“It ends with us,” she said, “I do not know what to do with that.” “Of course it ends with us,” I replied, “we’re closing shift today.” “No,” Jess laughed, “the novel It Ends with Us, the Colleen Hoover book, I don’t know what to do with it.” “Oh,” I reasoned, “less fun than the end of days, more fun than the end of shift. What’s the issue?” In service of our library’s monthly book club, Jess likes to get some kind of token to give out after their discussion. Something themed to the story, a memento that won’t break our programming budgets. “But this book is a downer, Mike, a bummer. It’s about spousal abuse and cycles of violence and while that is worth discussing, you don’t want to hand it out as a keychain at a library book-club.” Yeah, I could see the torrent of complaints that could come down from it, now that our national past-time has transferred from baseball to football to our current champion, complaining for no good reason.
“Well,” I finally reckoned, “her name’s Hoover.” “Correct.” “How about you forgo theming it to plot and theme it to the author’s name instead?” She looked at me, not entirely sure where I was going. Which is fair. I don’t always know where I’m going, either. “I’m sure there’s little party favors shaped like vacuum cleaners online somewhere.” “But why vacuums?” “Like hoovers? Hoover vacuum cleaners?” Her eyes lit up. “Oh! Yeah, that’s cute! I thought you were going somewhere weird with that.” “Not for Book Club, Jessica, heaven forfend.”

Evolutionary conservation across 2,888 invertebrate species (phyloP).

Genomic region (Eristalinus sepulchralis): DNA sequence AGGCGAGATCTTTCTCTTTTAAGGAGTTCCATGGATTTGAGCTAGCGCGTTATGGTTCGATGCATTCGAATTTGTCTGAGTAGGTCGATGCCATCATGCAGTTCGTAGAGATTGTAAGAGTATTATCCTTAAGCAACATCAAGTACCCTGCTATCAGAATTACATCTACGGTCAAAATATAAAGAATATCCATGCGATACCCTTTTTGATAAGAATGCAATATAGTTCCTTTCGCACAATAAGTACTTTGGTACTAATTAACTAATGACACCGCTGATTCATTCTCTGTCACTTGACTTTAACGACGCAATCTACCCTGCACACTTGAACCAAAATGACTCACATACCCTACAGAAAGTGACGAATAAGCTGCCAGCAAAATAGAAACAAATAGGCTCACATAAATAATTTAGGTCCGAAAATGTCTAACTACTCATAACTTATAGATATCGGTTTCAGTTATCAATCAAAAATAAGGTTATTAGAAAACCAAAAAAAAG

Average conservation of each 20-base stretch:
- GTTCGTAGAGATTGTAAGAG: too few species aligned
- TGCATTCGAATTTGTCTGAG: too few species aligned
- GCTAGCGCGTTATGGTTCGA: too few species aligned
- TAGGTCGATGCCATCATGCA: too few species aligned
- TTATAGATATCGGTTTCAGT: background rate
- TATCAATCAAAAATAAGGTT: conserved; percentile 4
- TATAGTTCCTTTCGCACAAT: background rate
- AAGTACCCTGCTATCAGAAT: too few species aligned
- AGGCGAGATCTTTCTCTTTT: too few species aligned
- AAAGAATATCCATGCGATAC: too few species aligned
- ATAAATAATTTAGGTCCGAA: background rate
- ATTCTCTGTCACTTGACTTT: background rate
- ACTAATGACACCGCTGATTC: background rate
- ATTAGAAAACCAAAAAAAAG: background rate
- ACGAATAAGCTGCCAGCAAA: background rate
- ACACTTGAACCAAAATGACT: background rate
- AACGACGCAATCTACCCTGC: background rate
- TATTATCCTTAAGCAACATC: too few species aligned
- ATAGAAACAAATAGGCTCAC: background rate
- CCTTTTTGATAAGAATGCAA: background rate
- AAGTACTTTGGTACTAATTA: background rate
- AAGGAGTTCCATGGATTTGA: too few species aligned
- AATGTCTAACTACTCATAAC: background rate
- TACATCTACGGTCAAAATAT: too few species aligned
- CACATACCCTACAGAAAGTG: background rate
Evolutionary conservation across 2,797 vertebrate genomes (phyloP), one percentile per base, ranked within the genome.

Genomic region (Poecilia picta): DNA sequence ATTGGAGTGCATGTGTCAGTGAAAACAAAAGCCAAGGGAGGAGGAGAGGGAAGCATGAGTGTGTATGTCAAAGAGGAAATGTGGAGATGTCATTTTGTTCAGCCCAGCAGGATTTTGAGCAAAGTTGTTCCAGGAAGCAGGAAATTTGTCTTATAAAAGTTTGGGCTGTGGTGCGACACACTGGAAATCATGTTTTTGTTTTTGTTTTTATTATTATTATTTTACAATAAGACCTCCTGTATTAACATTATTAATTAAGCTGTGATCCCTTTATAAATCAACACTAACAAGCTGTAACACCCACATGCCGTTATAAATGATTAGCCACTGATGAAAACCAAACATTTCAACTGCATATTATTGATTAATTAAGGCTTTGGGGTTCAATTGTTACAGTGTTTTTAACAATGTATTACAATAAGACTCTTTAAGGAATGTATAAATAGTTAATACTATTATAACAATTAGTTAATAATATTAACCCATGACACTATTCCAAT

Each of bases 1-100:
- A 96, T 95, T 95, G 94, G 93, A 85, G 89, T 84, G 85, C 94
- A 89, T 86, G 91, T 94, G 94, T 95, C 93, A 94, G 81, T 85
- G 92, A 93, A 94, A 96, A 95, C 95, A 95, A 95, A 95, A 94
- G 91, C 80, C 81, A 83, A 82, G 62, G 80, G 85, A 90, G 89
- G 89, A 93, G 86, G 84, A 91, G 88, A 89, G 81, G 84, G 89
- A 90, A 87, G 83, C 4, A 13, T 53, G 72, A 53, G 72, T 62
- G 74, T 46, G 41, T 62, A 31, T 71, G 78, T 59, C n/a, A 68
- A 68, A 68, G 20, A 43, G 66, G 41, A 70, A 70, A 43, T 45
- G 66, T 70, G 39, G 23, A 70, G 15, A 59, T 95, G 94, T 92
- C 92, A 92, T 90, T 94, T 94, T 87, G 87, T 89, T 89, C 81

So, after a flurry of typing, we did end up with a pretty good option to commemorate Hoover’s book without delving into darker themes: tiny metal vacuum cleaner party favors, Sixties-style, with the bag hanging off the back and everything, just a smidge more than a dollar from one of those Chinese drop-shipping sites with weird names like Temu or AliExpress or Macklemore or something. Cute, cheap, hard-to-forget, just like me. Until.
“Hey, Jess.” “Yeah?” “I think we have another problem here.”
You see, as she was preparing to order a dozen, I had rotated the images on my computer, to see if there were any “made in” or “made by” logos on the bottom. Nothing like that, though there was a hole in the bottom of them. Oddly enough, there was a hole in the top of all of them as well. Almost like they were straws, almost like they were…
“Jessica. I think these things are actually coke straws.” “What?” “And not like Santy Claus polar bear Coke straws. Like cocaine coke.” “We probably shouldn’t give out drug paraphernalia at the library.” I look at the description’s fine-print. It calls them Speed Bullets. “Yeah, probably not.”
Jess ended up making nice little magnets with maps of Boston in them, to give away. I guess it takes place in Boston. And that’s the only thing I remember about the novel “It Ends with Us”.